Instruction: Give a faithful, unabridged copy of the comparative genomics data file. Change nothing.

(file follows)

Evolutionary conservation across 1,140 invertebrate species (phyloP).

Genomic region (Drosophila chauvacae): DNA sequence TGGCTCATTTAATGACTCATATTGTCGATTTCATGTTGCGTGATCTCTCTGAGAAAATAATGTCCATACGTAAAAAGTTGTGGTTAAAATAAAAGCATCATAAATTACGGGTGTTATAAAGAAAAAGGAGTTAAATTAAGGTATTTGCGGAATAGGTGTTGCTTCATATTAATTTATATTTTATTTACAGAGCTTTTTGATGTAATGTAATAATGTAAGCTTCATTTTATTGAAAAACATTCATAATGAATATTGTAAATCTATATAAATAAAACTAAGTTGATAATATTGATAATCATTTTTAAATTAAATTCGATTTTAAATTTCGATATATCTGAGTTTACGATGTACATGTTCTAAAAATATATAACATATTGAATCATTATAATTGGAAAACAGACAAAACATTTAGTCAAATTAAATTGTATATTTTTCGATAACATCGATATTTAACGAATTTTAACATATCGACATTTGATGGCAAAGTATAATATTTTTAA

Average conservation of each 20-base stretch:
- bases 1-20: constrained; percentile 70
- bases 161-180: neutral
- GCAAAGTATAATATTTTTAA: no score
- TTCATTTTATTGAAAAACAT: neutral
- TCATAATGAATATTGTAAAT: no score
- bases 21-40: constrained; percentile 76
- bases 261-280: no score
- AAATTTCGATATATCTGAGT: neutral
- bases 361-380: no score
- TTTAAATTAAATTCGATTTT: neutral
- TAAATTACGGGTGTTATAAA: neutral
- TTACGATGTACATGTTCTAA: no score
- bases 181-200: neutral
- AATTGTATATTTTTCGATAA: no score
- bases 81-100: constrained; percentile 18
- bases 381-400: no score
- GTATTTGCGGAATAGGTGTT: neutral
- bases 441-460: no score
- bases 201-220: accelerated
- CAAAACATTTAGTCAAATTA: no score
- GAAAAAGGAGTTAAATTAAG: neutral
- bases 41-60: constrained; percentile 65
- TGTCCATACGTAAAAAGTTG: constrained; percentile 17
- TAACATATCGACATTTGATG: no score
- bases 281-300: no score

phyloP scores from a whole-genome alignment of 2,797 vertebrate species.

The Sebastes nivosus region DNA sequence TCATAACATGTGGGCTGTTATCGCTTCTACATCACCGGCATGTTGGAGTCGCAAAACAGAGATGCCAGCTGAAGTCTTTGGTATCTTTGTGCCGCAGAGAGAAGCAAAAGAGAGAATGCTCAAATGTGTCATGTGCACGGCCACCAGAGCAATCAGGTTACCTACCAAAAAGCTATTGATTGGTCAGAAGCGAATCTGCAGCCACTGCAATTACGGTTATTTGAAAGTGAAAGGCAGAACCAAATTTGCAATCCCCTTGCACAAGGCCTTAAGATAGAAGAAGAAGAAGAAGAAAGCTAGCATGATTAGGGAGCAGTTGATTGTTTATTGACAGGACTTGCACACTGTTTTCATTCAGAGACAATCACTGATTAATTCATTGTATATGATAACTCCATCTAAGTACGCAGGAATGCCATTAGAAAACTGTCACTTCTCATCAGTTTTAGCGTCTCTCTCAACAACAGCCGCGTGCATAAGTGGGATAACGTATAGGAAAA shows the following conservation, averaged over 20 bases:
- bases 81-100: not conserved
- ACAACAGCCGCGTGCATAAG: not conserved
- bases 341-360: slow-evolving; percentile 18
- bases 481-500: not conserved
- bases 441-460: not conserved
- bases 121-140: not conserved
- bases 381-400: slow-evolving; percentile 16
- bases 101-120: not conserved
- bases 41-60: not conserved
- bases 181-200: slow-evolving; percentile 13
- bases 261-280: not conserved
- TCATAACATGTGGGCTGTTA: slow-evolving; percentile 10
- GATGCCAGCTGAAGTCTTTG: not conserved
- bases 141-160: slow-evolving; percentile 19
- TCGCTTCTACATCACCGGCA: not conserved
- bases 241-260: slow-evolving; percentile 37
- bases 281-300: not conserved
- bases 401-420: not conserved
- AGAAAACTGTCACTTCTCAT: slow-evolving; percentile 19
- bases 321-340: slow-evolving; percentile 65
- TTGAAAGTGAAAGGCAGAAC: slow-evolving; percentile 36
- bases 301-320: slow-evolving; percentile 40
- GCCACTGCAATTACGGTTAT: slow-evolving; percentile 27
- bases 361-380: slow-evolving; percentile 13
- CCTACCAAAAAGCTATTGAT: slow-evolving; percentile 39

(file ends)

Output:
Evolutionary conservation across 1,140 invertebrate species (phyloP).

Genomic region (Drosophila chauvacae): DNA sequence TGGCTCATTTAATGACTCATATTGTCGATTTCATGTTGCGTGATCTCTCTGAGAAAATAATGTCCATACGTAAAAAGTTGTGGTTAAAATAAAAGCATCATAAATTACGGGTGTTATAAAGAAAAAGGAGTTAAATTAAGGTATTTGCGGAATAGGTGTTGCTTCATATTAATTTATATTTTATTTACAGAGCTTTTTGATGTAATGTAATAATGTAAGCTTCATTTTATTGAAAAACATTCATAATGAATATTGTAAATCTATATAAATAAAACTAAGTTGATAATATTGATAATCATTTTTAAATTAAATTCGATTTTAAATTTCGATATATCTGAGTTTACGATGTACATGTTCTAAAAATATATAACATATTGAATCATTATAATTGGAAAACAGACAAAACATTTAGTCAAATTAAATTGTATATTTTTCGATAACATCGATATTTAACGAATTTTAACATATCGACATTTGATGGCAAAGTATAATATTTTTAA

Average conservation of each 20-base stretch:
- bases 1-20: constrained; percentile 70
- bases 161-180: neutral
- GCAAAGTATAATATTTTTAA: no score
- TTCATTTTATTGAAAAACAT: neutral
- TCATAATGAATATTGTAAAT: no score
- bases 21-40: constrained; percentile 76
- bases 261-280: no score
- AAATTTCGATATATCTGAGT: neutral
- bases 361-380: no score
- TTTAAATTAAATTCGATTTT: neutral
- TAAATTACGGGTGTTATAAA: neutral
- TTACGATGTACATGTTCTAA: no score
- bases 181-200: neutral
- AATTGTATATTTTTCGATAA: no score
- bases 81-100: constrained; percentile 18
- bases 381-400: no score
- GTATTTGCGGAATAGGTGTT: neutral
- bases 441-460: no score
- bases 201-220: accelerated
- CAAAACATTTAGTCAAATTA: no score
- GAAAAAGGAGTTAAATTAAG: neutral
- bases 41-60: constrained; percentile 65
- TGTCCATACGTAAAAAGTTG: constrained; percentile 17
- TAACATATCGACATTTGATG: no score
- bases 281-300: no score

phyloP scores from a whole-genome alignment of 2,797 vertebrate species.

The Sebastes nivosus region DNA sequence TCATAACATGTGGGCTGTTATCGCTTCTACATCACCGGCATGTTGGAGTCGCAAAACAGAGATGCCAGCTGAAGTCTTTGGTATCTTTGTGCCGCAGAGAGAAGCAAAAGAGAGAATGCTCAAATGTGTCATGTGCACGGCCACCAGAGCAATCAGGTTACCTACCAAAAAGCTATTGATTGGTCAGAAGCGAATCTGCAGCCACTGCAATTACGGTTATTTGAAAGTGAAAGGCAGAACCAAATTTGCAATCCCCTTGCACAAGGCCTTAAGATAGAAGAAGAAGAAGAAGAAAGCTAGCATGATTAGGGAGCAGTTGATTGTTTATTGACAGGACTTGCACACTGTTTTCATTCAGAGACAATCACTGATTAATTCATTGTATATGATAACTCCATCTAAGTACGCAGGAATGCCATTAGAAAACTGTCACTTCTCATCAGTTTTAGCGTCTCTCTCAACAACAGCCGCGTGCATAAGTGGGATAACGTATAGGAAAA shows the following conservation, averaged over 20 bases:
- bases 81-100: not conserved
- ACAACAGCCGCGTGCATAAG: not conserved
- bases 341-360: slow-evolving; percentile 18
- bases 481-500: not conserved
- bases 441-460: not conserved
- bases 121-140: not conserved
- bases 381-400: slow-evolving; percentile 16
- bases 101-120: not conserved
- bases 41-60: not conserved
- bases 181-200: slow-evolving; percentile 13
- bases 261-280: not conserved
- TCATAACATGTGGGCTGTTA: slow-evolving; percentile 10
- GATGCCAGCTGAAGTCTTTG: not conserved
- bases 141-160: slow-evolving; percentile 19
- TCGCTTCTACATCACCGGCA: not conserved
- bases 241-260: slow-evolving; percentile 37
- bases 281-300: not conserved
- bases 401-420: not conserved
- AGAAAACTGTCACTTCTCAT: slow-evolving; percentile 19
- bases 321-340: slow-evolving; percentile 65
- TTGAAAGTGAAAGGCAGAAC: slow-evolving; percentile 36
- bases 301-320: slow-evolving; percentile 40
- GCCACTGCAATTACGGTTAT: slow-evolving; percentile 27
- bases 361-380: slow-evolving; percentile 13
- CCTACCAAAAAGCTATTGAT: slow-evolving; percentile 39